There are nine districts in San Francisco. I was talking with my district supervisor not that long ago and she said that there was something like 300 units that have been built in our district in the last 10 years. Three hundred new housing units in San Francisco in one ninth of the area. Which to me is shocking. And you definitely feel that in the rent prices. There are no cranes around the city.

It’s a really big problem in my opinion. In San Francisco, New York, some of the cities in the country where a lot of innovative companies are based, it used to be that you could move here and work your way up. You could move here very cheaply, as a dishwasher or something, and get close to one of these companies and work your way up. That’s not possible now because of our housing policy.

It’s so expensive to move to the city that it keeps people out. It makes it very hard to come here for the opportunity that the city represents. So you’re seeing a large movement away from San Francisco and New York.

And I would highlight Austin as I think the city that is most benefiting from this right now. If you look at Austin, their skyline has dozens of cranes. They’re building lots of big buildings for office and residential space. And the city is growing incredibly quickly. The commercial vacancy rate in Austin is lower than in San Francisco. Which is hard to believe.

I think that a lot of companies also are moving offices out of San Francisco because it’s just difficult to bring people here. It’s difficult to find people because the housing supply isn’t there. We, as an example, have two thirds of our employees based out of Austin. And I think that’s becoming increasingly popular among tech companies.

If you were the king of San Francisco or another high priced city, what would you do to fix these problems? 

These are very complex issues. There are certainly problems with displacing existing residents if you do too much construction, and I think that’s a lot of the problem people are trying to solve here.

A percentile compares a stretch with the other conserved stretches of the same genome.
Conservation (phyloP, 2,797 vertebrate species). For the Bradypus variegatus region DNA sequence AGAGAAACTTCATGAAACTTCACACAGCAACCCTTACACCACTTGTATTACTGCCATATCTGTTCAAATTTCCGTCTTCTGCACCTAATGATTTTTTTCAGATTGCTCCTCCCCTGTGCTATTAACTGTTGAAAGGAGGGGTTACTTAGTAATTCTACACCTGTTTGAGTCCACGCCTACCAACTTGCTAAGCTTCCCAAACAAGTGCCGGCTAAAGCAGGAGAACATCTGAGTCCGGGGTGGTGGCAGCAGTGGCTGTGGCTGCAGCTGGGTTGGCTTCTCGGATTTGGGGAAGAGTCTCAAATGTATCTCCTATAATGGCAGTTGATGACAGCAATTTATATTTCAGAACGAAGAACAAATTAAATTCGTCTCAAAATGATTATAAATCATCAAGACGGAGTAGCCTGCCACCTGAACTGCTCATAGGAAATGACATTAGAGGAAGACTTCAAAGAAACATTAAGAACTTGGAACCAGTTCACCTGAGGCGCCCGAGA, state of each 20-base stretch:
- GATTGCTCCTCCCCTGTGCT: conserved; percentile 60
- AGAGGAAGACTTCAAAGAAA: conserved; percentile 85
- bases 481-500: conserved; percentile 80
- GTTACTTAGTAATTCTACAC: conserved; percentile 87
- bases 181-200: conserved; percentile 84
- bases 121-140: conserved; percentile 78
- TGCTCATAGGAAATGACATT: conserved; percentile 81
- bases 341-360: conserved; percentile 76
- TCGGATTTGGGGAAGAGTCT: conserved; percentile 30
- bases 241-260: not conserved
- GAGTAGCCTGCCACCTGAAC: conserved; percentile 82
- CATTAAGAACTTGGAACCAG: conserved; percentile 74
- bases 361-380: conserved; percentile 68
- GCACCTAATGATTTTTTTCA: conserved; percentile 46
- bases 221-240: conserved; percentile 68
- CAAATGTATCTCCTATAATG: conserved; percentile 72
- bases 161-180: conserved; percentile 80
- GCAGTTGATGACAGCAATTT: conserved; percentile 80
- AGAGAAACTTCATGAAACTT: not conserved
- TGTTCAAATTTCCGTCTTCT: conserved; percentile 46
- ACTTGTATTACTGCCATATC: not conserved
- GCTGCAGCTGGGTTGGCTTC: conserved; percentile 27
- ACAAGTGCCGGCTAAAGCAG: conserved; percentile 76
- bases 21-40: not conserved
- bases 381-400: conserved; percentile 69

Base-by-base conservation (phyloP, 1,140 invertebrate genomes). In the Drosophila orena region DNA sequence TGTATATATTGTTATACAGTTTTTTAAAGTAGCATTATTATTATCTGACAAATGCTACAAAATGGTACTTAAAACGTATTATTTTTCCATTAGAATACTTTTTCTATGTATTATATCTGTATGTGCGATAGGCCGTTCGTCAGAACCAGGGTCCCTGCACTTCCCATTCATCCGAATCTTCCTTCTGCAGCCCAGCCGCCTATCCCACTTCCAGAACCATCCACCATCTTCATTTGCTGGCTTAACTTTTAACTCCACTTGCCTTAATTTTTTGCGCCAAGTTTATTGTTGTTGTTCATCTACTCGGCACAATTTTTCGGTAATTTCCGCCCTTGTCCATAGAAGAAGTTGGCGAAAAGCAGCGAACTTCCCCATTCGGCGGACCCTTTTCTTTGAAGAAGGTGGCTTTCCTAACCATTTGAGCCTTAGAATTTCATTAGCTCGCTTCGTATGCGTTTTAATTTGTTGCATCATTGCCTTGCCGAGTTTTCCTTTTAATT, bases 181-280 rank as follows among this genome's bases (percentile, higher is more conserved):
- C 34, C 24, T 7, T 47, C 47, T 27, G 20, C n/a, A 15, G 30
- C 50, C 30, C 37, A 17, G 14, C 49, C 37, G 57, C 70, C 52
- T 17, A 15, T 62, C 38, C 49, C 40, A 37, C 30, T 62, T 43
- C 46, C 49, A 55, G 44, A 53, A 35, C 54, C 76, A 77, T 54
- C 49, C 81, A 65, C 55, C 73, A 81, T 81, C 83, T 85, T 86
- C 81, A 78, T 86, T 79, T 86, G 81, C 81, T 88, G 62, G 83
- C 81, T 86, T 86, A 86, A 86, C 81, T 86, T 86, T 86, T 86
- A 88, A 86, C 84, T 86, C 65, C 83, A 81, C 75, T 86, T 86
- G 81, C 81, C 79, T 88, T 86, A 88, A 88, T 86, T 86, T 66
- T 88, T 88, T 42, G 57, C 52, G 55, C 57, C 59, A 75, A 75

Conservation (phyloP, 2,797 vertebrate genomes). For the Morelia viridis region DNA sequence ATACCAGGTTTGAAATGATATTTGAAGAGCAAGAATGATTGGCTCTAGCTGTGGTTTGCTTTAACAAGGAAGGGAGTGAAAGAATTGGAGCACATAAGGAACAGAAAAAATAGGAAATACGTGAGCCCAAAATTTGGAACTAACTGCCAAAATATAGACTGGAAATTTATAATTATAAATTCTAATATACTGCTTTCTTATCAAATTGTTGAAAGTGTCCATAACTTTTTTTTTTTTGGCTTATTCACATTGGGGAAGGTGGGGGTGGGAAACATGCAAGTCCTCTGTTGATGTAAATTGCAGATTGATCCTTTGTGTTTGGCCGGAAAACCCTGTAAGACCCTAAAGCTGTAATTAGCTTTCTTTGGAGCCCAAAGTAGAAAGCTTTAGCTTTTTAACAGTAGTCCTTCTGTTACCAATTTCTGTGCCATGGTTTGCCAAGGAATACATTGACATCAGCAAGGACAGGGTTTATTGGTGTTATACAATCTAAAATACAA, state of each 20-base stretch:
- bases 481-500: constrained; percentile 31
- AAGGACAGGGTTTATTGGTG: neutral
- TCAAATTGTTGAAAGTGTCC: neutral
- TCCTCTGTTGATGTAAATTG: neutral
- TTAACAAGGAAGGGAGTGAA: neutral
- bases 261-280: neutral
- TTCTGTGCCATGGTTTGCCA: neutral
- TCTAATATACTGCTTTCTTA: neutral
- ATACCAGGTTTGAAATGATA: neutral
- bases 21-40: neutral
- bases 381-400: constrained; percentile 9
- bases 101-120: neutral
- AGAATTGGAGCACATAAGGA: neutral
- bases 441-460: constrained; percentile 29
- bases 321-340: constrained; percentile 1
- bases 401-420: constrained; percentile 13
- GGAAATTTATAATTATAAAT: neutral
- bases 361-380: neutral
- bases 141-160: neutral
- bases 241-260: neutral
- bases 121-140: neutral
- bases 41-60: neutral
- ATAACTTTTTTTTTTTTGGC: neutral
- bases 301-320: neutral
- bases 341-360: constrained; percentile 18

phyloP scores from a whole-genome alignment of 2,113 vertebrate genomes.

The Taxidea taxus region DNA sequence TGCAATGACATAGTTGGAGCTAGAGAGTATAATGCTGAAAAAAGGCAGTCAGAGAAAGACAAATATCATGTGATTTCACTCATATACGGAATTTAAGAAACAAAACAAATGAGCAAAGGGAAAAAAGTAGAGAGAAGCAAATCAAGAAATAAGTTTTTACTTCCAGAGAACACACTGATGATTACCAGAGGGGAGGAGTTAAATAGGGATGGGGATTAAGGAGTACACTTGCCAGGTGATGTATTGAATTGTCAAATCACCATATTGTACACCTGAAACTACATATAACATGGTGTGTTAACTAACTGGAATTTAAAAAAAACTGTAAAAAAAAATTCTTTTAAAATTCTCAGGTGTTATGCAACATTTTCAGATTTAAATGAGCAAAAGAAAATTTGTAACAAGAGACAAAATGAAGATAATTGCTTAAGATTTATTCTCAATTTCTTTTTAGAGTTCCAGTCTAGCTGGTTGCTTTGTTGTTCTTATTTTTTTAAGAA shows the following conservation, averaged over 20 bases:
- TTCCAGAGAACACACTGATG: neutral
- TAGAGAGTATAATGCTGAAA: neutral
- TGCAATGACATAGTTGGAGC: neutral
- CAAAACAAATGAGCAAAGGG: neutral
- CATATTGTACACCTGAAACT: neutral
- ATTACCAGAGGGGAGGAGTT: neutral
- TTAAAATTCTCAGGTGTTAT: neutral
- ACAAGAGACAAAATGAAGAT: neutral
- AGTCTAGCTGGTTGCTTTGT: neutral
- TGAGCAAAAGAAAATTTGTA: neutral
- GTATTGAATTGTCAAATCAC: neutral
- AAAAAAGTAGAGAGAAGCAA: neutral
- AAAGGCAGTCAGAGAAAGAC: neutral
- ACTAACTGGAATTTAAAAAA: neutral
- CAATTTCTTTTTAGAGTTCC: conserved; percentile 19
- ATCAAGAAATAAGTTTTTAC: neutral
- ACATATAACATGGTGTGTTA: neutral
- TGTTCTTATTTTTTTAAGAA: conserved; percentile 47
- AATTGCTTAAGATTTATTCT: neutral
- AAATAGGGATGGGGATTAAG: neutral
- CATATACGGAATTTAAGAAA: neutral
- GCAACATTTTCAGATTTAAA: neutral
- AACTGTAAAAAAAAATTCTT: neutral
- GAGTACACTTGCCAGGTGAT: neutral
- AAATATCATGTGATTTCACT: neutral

But it’s clear that what we’re doing in San Francisco is not working well. The scope of the homelessness problem in San Francisco is astonishing and I think it’s a direct result of a lot of our housing policies.

So I think the most important thing to do is to reduce some of the zoning restrictions and to allow new supply to come online. I think it’s important that people be able to build more easily, and build more easily around public transportation. I think that would help solve a lot of these problems.

Finally, talk to me about Connect and what you hope people take away from the comments you’ll be delivering.

I think it’s very important for people to understand that the market is going to change a lot in the next 10 years. It has already changed and I think it’s accelerating. The thing that I keep saying is that it’s a very important industry but the technology is very bad.

At some point, the technology is going to catch up. And when that does happen I think it changes the expectations for the consumer. And the expectations for the lender and the title company. And it really will create a more seamless experience.

So what I think people need to be ready for is how they can play in that world. What are the right touch points, and how do you prepare yourself ahead of time.

Email Jim Dalrymple II

Are you ready for what the industry holds in 2020? Inman Connect New York is your key to unlocking opportunity in a changing market. At Connect you will gain insight into the future, discover new strategies and network with real estate’s best and brightest to accelerate your business. Create your 2020 success story at Inman Connect New York, January 28-31, 2020.

Agenda | Speakers | Past Connect Videos

Thinking of bringing your team? There are special onsite perks and discounts when you buy tickets together. Contact us to find out more.

Show Comments Hide Comments

Comments

Sign up for Inman’s Morning Headlines
What you need to know to start your day with all the latest industry developments
Success!
Thank you for subscribing to Morning Headlines.
Back to top
We've updated our terms of use.Read them here×